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International Karate + - Commodore64
Xyphoes Fantasy - AmstradCPC
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Flashback - Archimedes
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Turrican II - PC
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Game info


GenrePlatform Shooter
PublisherU.S. Gold
Reviewed byndial
Technocop is a mix of action racing and maze-like platform shooter gameplay, in which you play the role of Cop chasing criminals. The game was released for several home systems such as the Commodore Amiga, Atari ST, Apple IIGS, DOS, Amstrad CPC, C64, ZX Spectrum and Sega Mega Drive / Genesis.
You are a cop riding a police super-car and chasing criminals. The game starts with a highway action racing through the Roadblasters mould. The objective is to spot and reach the criminal's hideout in a limited amount of time. Unfortunately life isn't that easy because the drivers of the other cars adopt kamikaze driving (since they are fellow criminals protecting the boss). Your car is equipped with an automatic five-speed gear-box and a standard blaster. It can accelerate out of trouble leaving a trail of debris from wasted enemy vehicles. When you reach the criminal's hideout the action changes into a 2D horizontal scrolling platform shoot 'em up. The car door opens and Technocop jumps out. His gadget-packed wristband is activated displaying information about the mission and the specific criminal that must be caught, dead or alive. Following the radar you can locate each adversary and either destroy foes using your weapon or bag them with a net. Oh yes, your pistol's ammo can be switched (by pressing Spacebar) to either shooting bullets or throwing nets! As long as you catch the main criminal, you can then return to your car and go to the next stage, following the same scenario, but with different villains each time. After each successful stage Technocop is promoted on the police ranks and enhancements of speed and firepower are added to his car.

The DOS version visuals look nice and support only EGA or CGA adapters. There's notable difference between this and the Amiga / Atari ST versions in the quality, sound and feel. The color and detail limitation of the EGA graphics is quite obvious. The driving section is well put together but it suffers in smoothness during road action. Inside buildings, you explode bodies that twitch post-mortally, but the scrolling runs in flip-screen, so walking from one side of a room to the other, causes the game to scroll an entire screen at a time until the next area is revealed. The sprites, though, are good and they look like being taken from a Mad Max movie! The action takes place at the top half of the screen so that the car's dashboard or the computer wristband are visible. The sound it's this version's weakest point and offers simplistic sound effects that cover gunfire, engine sounds etc.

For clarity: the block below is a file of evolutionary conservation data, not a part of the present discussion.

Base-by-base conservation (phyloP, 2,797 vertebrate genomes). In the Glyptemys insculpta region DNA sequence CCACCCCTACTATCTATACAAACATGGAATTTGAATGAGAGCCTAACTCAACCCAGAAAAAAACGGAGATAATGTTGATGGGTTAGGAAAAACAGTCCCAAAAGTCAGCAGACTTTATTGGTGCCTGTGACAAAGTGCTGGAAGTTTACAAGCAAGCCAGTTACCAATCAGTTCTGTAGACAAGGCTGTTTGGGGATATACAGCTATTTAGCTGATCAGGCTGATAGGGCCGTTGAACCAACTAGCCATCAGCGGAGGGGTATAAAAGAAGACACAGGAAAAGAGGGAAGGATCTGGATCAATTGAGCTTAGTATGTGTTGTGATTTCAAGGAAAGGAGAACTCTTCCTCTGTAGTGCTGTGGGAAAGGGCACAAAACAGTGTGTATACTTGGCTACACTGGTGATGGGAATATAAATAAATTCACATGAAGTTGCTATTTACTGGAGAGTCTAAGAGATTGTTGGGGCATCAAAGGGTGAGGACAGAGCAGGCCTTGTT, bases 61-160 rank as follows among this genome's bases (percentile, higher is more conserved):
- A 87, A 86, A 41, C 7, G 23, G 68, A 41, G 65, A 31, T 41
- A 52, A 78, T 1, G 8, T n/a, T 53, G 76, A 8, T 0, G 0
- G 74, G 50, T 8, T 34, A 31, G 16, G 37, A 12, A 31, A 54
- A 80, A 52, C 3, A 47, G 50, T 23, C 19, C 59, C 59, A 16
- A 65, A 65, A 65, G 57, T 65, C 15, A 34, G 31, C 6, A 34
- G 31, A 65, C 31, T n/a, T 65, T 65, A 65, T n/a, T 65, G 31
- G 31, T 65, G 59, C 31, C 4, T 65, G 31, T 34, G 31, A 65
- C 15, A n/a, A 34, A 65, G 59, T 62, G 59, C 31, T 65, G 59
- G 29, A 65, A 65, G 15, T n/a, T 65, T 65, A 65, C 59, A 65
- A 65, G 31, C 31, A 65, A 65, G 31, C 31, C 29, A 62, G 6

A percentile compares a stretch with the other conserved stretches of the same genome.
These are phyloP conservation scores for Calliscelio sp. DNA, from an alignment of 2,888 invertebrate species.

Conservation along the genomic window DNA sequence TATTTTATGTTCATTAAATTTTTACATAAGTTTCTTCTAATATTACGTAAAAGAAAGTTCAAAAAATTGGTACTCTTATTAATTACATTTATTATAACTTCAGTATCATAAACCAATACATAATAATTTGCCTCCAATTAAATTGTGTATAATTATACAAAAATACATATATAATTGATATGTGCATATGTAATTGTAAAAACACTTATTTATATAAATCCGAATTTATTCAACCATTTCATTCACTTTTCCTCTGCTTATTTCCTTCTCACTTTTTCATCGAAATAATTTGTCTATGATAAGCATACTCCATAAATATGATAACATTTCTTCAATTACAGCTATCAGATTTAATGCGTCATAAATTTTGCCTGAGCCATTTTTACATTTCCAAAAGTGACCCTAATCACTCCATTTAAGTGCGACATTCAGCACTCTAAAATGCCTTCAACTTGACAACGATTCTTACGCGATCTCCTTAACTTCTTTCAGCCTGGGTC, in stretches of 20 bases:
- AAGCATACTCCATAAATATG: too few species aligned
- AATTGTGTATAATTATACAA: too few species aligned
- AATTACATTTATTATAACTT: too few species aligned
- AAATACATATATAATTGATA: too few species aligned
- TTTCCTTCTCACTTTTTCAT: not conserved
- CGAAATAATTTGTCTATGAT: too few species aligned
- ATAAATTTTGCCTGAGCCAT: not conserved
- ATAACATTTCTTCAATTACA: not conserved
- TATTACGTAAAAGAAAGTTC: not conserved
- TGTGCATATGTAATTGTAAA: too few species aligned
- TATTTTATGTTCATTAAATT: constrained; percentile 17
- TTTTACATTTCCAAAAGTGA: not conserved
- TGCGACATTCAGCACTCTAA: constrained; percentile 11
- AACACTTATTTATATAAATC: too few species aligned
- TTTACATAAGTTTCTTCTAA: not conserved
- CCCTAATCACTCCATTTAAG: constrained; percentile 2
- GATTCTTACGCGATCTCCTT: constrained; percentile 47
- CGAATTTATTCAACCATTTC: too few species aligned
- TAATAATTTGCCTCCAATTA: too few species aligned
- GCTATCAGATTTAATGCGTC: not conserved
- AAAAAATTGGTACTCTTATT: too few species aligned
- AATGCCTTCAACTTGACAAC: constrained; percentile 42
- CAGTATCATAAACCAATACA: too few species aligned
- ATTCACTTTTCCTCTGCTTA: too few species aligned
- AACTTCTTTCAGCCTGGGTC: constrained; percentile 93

• TechnoCop
  • TechnoCop
  • TechnoCop
Gameplay sample
Comparable platforms

23 colors
Commodore Amiga OCS/ECS

7 colors
Hardware information

PC (ms-dos based)

PC (ms-dos based)CPU: Various processors from Intel,AMD, Cyrix, varying from 4.77Mhz (Intel 8088) to 200Mhz (Pentium MMX) and up to 1995 (available on this site)
MEMORY: 640Kb to 32MB RAM (typical up to 1996)
GRAPHICS: VGA standard palette has 256 colors and supports: 640x480 (16 colors or monochrome), 640x350 in 16 colors (EGA compatability mode), 320x200 (16 or 256 colors). Later models (SVGA) featured 18bit color palette (262,144-color) or 24bit (16Milion colors), various graphics chips supporting hardware acceleration mainly for 3D-based graphics routines.
SOUND: 8 to 16 bit sound cards: Ad-Lib featuring Yamaha YMF262 supporting FM synthesis and (OPL3) and 12-bit digital PCM stereo, Sound Blaster and compatibles supporting Dynamic Wavetable Synthesis, 16-bit CD-quality digital audio sampling, internal memory up to 4MB audio channels varying from 8 to 64! etc. Other notable sound hardware is the release of Gravis Ultrasound with outstanding features!
The PC (ms-dos based) (default) color palette
CGA: 16-color palette (4 on-screen)
EGA: 64-color palette (16 on-screen)
VGA: 256-color palette (256 on-screen)
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